Malvern St James pupil Linnea Gannon (Year 12) is celebrating after organising and running the Tough Schools Race – a gruelling 12-hour non-stop running event – for her Extended Project Qualification (EPQ).
Linnea is a keen sportswoman and having worked with Malvern Special Families as part of her involvement with MSJ’s Charity Committee, and inspired by how physical exercise can help people psychologically, she came up with the idea for her event.
After a great deal of hard work and organisation, Linnea’s Tough Schools Race took place on Saturday 18th March at the MSJ Sports Field. Forty-six people, including girls, staff and families, ran, walked and even cartwheeled to raise over £550 for Malvern Special Families.
Linnea said, “The event was a success, with a build-up of excitement before, during and after the race. I wanted to leave a mark on MSJ and with the help of all those who supported Tough Schools, I feel I have done that. MSJ has given me the opportunity to grow and reach beyond the boundaries of A Levels.”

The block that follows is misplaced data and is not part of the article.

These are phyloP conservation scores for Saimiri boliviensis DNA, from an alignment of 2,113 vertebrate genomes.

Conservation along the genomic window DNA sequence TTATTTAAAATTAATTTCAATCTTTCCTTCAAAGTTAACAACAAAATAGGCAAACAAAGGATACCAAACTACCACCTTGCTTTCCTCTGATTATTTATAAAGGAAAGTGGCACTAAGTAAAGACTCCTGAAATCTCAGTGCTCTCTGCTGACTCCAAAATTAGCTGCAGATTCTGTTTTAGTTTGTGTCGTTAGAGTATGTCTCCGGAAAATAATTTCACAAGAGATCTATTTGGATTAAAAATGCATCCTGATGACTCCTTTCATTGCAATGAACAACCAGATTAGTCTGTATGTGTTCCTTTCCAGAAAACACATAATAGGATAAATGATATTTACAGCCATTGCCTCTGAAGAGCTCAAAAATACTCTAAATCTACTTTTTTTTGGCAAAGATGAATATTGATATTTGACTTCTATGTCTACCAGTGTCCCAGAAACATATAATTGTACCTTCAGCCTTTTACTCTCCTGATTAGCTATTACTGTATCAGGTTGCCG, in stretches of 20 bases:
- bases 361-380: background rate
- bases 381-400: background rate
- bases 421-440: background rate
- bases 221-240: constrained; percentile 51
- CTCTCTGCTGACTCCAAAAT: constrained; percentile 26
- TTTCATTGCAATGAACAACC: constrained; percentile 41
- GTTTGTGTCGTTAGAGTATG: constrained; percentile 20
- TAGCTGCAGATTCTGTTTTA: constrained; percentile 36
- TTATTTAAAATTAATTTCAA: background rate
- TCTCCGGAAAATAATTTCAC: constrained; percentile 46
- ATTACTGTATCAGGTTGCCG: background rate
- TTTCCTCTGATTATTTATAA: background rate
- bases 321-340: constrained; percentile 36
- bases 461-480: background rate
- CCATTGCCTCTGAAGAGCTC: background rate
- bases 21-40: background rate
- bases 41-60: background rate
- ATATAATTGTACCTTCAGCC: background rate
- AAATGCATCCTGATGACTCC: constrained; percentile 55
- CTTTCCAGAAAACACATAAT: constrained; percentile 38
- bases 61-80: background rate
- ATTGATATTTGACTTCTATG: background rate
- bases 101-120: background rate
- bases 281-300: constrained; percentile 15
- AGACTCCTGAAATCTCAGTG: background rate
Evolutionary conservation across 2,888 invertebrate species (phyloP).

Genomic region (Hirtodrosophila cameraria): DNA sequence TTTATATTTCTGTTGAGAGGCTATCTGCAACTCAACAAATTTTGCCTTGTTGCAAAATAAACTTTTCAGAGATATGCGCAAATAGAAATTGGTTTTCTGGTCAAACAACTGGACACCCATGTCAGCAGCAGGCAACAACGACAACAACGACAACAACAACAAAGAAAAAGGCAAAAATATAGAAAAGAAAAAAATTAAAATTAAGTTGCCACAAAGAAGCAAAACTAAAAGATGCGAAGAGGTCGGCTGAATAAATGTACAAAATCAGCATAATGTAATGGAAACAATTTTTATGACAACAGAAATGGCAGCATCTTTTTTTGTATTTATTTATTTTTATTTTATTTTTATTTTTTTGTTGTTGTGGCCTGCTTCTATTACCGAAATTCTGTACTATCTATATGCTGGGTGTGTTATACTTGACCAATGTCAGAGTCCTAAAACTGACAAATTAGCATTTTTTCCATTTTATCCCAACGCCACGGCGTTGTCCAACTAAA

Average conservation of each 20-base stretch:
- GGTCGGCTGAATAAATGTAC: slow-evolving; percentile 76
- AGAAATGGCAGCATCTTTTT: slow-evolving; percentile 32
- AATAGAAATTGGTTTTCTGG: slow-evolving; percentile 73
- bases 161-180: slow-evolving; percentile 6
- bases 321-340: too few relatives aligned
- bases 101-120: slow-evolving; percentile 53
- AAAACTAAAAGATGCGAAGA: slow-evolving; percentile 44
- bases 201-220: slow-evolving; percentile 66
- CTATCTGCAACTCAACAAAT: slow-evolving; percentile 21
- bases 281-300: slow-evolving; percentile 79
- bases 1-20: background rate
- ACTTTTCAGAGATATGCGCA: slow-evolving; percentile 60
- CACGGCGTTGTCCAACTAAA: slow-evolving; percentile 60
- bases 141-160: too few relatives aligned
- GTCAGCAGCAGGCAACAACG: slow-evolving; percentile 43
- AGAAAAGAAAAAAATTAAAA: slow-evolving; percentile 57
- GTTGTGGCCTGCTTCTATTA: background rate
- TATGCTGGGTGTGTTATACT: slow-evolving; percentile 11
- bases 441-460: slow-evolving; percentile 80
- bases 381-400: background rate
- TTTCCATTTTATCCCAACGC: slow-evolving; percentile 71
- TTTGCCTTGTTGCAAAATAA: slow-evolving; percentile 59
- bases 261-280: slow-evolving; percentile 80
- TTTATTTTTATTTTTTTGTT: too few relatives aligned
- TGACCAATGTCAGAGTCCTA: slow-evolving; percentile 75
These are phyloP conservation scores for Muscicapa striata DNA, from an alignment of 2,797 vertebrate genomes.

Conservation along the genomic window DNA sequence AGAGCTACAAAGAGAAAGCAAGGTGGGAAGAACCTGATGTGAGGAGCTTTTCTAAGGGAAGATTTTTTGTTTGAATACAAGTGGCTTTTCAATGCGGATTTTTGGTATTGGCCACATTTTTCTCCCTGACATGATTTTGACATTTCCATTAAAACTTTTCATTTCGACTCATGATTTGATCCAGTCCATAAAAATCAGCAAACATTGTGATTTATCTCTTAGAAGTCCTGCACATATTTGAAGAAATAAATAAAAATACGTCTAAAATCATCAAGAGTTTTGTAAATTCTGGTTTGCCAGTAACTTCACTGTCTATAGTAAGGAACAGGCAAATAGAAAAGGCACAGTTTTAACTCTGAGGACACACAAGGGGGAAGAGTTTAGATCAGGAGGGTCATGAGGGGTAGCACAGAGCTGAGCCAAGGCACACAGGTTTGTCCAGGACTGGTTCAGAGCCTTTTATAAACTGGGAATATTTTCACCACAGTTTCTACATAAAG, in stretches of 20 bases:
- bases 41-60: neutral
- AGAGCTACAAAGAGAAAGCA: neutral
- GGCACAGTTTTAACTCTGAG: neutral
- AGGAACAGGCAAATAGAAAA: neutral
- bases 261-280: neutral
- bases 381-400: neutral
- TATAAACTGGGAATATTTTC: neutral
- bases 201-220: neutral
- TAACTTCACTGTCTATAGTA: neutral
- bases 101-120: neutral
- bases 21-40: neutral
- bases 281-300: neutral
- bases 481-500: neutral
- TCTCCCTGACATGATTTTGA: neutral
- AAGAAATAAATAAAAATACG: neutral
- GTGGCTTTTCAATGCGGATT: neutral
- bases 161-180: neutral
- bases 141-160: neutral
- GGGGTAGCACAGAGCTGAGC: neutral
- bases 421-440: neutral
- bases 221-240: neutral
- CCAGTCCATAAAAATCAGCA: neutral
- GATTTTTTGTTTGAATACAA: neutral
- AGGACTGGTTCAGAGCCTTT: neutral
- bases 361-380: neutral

Dr Rebecca Jones – Learning Enrichment and Support Co-Ordinator and Librarian – runs the Project Qualifications programme at MSJ and explains what an EPQ is: “The Project Qualifications are a great opportunity for girls to flex their research, enquiry and curiosity muscles. In Year 10 students can do the Higher Project Qualification (HPQ) and in Year 12, the Extended Project Qualification (EPQ). Project Qualifications are incredibly flexible and enable our girls to pick a topic they are passionate about and decide how they want to pursue it. The girls can write an extended essay or produce a written report or an artefact, which can be a piece of art, website, short film or a podcast. Students learn how to reference and utilise a range of resources effectively including databases that are similar to those at universities. EPQs are equal to 50% of an AS Level and they are a talking point on a UCAS application as they show students’ ability to think laterally.”